INSKEEP: And unlike major metros, a lot of smaller cities and rural areas have had hospital closings in recent years and have a lot less capacity even before the pandemic. Now, Sean, how widespread is that capacity problem as the pandemic surges?
MCMINN: Unfortunately, it's impossible to know for sure because even though the federal government collects data on this, they don't release it all to the public. But what we do know based on our analysis is that one out of every 10 hospital regions in the country have quadruple the number of new cases as they do hospital beds. So that can certainly be a problem.
INSKEEP: Are hospitals adapting?
STONE: Yes. The remaining hospital in Yakima, Virginia Mason Memorial, had to do that. They doubled their critical care beds, they converted several floors to handle COVID patients, and they worked with hospitals in western Washington, around Seattle, to make sure they could transfer patients out to there. And at the peak, that's what they were doing. They were transferring on one day 17 patients, which was unprecedented - but would also say the community was a huge effort to get everyone to wear masks. The hospital and the health department blanketed the community with them. Here's Dr. Tanny Davenport with Virginia Mason Memorial Hospital.
TANNY DAVENPORT: So getting out into your communities and encouraging masking and let people know this really shouldn't be optional and that even places like Yakima that was No. 3 in the country, by masking up within six weeks, cut their coronavirus cases in half. The numbers don't lie. Masking works.
INSKEEP: What about southwest Louisiana, Rosemary, where you've been reporting?
WESTWOOD: Hospital leaders have seen this coming for weeks there, Steve. And they've prepared in a way because they built up their contingency plans back in the spring, when we saw New Orleans hospitals face that onslaught of COVID-19 patients. So they're finding space where they can inside their buildings, and there is a convention center in New Orleans that's been transformed to house patients recovering from COVID-19 from across the state.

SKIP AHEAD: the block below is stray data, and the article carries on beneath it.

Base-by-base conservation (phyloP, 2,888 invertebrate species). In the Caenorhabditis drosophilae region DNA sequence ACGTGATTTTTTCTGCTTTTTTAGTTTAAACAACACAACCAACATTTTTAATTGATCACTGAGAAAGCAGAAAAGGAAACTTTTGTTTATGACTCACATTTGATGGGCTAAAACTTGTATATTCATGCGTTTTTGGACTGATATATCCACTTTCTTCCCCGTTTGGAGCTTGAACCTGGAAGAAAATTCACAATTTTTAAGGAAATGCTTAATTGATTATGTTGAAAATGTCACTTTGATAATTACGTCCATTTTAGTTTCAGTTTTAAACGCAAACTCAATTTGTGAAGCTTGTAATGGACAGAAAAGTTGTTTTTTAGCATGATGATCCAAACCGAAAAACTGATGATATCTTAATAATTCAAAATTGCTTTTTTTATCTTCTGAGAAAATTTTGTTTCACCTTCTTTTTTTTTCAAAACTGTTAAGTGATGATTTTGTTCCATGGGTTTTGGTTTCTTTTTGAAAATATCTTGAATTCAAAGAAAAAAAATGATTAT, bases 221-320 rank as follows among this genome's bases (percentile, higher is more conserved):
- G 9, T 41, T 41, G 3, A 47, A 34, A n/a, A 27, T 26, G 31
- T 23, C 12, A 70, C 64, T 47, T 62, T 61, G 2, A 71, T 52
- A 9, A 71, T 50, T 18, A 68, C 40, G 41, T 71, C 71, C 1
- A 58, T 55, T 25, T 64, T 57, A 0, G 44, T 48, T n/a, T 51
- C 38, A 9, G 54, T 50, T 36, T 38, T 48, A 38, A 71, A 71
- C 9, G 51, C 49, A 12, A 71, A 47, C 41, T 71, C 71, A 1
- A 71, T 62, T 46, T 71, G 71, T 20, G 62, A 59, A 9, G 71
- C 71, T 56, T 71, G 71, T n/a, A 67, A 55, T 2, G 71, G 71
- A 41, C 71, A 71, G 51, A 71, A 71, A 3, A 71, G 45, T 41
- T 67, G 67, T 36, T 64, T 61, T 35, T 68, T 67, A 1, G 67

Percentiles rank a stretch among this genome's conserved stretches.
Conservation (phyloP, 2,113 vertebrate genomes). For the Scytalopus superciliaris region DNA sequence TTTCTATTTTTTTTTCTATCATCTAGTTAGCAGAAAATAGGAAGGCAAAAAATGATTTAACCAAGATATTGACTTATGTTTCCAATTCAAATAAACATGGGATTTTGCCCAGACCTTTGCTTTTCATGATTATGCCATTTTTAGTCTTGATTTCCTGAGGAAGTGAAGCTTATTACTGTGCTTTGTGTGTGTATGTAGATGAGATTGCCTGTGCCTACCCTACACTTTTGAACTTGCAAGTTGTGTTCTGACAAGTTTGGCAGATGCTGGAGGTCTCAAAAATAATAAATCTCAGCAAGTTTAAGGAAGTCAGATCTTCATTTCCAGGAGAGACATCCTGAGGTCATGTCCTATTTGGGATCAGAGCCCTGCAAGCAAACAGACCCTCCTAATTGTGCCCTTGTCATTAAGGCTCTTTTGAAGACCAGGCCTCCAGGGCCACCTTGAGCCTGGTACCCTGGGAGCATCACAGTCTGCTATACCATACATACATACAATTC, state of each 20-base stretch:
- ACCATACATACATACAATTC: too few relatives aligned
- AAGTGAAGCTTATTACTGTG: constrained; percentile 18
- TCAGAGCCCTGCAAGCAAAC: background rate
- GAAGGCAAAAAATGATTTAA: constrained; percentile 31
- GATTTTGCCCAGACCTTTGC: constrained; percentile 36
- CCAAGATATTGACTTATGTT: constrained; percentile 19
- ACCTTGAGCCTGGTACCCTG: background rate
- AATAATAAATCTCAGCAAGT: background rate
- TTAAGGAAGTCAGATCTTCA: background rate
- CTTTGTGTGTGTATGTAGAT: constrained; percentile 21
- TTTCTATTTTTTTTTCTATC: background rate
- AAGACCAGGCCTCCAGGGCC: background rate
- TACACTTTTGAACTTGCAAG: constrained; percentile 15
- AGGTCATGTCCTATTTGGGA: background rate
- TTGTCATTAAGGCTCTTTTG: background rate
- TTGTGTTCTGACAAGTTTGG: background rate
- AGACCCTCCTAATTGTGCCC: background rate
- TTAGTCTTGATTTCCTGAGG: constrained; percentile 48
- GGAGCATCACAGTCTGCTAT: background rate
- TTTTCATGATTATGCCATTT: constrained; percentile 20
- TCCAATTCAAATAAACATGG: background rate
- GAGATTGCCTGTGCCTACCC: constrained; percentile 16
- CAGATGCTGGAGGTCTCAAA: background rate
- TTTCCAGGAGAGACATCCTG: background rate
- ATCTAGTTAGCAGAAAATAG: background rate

There are also locations scouted in these regions that could be transformed into surge hospital space. But again, if they can't staff them, the space is useless. So hospital officials tell me they're really at the mercy of the public here to stop the virus's spread in order to truly relieve that pressure.
INSKEEP: Well, Sean, given the shortages, especially of staff, how long can hospitals improvise?
MCMINN: So like we just heard, when they start getting full, they do figure out emergency measures to cope. The problem is it doesn't seem like they're sustainable. Like, how many weeks in a row can you ask nurses to work overtime?
Doctor Ashish Jha is the director of Harvard's Global Health Institute and started looking at COVID-19 hospital capacity data way back in March. We used his numbers in our analysis. In March, he said there was this concern that a single huge wave would push our hospitals over the edge. But now he told me he's worried about this slow creep of hospitals running almost at capacity and being unable to maintain that.
INSKEEP: Sean McMinn, Will Stone and Rosemary Westwood, thanks to all of you.
WESTWOOD: Thank you.
MCMINN: You're welcome.
STONE: Thank you.
INSKEEP: And you can see a map of the cases in all the country's hospital referral regions by going to npr.org.